The pilot of the Greek government Falcon 900 that suffered an in-flight fatal upset (AIN, July 2002, page 59) is appealing his guilty conviction before the Athens Appeals Court. Pilot Yiannos Androulakis was sentenced by a lower court to a five-year prison sentence on the grounds that he was responsible for the sudden oscillations in the Sept. 14, 1999 accident, which killed seven passengers and injured two. Among those killed was the Greek deputy minister of foreign affairs Giannos Kranidiotis.
Led by John Stamoulis, the pilot’s defense attorneys pointed out that the appeal will challenge the assumptions about the mishap, which, according to the first court decision, led to the aircraft’s wild oscillations and subsequent deaths. The legal defense will try to prove that the Dassault-built aircraft itself was dangerous.
Additionally, they will use flight-data recorder data to show that the pilot tried to regain control of the aircraft at the onset of the oscillations. The defense asserts that the pilot had no way of predicting the aircraft’s erratic behavior with the autopilot engaged and did the best he could to control the aircraft in the first few seconds when the deaths occurred.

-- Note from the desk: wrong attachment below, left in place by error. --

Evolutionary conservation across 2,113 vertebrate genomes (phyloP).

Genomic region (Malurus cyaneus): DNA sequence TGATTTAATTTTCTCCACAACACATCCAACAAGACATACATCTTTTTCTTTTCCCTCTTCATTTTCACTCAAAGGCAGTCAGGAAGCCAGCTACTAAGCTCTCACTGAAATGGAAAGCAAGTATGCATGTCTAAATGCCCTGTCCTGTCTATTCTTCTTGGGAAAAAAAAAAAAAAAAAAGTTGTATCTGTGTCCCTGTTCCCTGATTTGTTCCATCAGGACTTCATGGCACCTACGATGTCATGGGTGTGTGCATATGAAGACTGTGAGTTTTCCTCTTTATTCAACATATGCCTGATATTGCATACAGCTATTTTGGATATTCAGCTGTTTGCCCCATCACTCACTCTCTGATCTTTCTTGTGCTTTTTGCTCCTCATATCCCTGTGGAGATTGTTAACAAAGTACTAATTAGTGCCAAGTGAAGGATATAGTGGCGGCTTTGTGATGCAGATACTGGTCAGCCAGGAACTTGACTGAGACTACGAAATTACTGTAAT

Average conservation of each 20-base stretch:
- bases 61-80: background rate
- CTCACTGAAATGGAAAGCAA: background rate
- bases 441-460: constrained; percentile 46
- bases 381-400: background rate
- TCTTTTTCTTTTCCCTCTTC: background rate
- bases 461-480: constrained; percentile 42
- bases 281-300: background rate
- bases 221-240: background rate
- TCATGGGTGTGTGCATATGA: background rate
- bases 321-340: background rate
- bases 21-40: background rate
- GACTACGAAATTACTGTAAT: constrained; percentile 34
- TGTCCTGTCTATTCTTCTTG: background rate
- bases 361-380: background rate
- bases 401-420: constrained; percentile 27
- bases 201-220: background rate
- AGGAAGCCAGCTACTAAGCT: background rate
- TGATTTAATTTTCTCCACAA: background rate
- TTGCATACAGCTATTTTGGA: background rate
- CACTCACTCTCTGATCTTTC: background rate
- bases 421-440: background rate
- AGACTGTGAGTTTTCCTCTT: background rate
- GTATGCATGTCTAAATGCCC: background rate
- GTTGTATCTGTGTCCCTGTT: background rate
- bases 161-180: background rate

The pilot’s defense team also blames Honeywell for the loss of the two flight-guidance computer recordings, which would have given a more detailed description of the accident.
This defense strategy is similar to that of two related lawsuits. Olympic Airways (the operator of the Falcon involved in the fatal accident) is using essentially the same allegation as the pilot’s lawyers in its lawsuit against Dassault and Honeywell.
Additionally, one victim’s family has filed a lawsuit also accusing the two aerospace companies of “manufacturing and design defects,” as well as Olympic Airways for “failure to take corrective measures” and for using “untrustworthy manuals on flight-safety procedures.”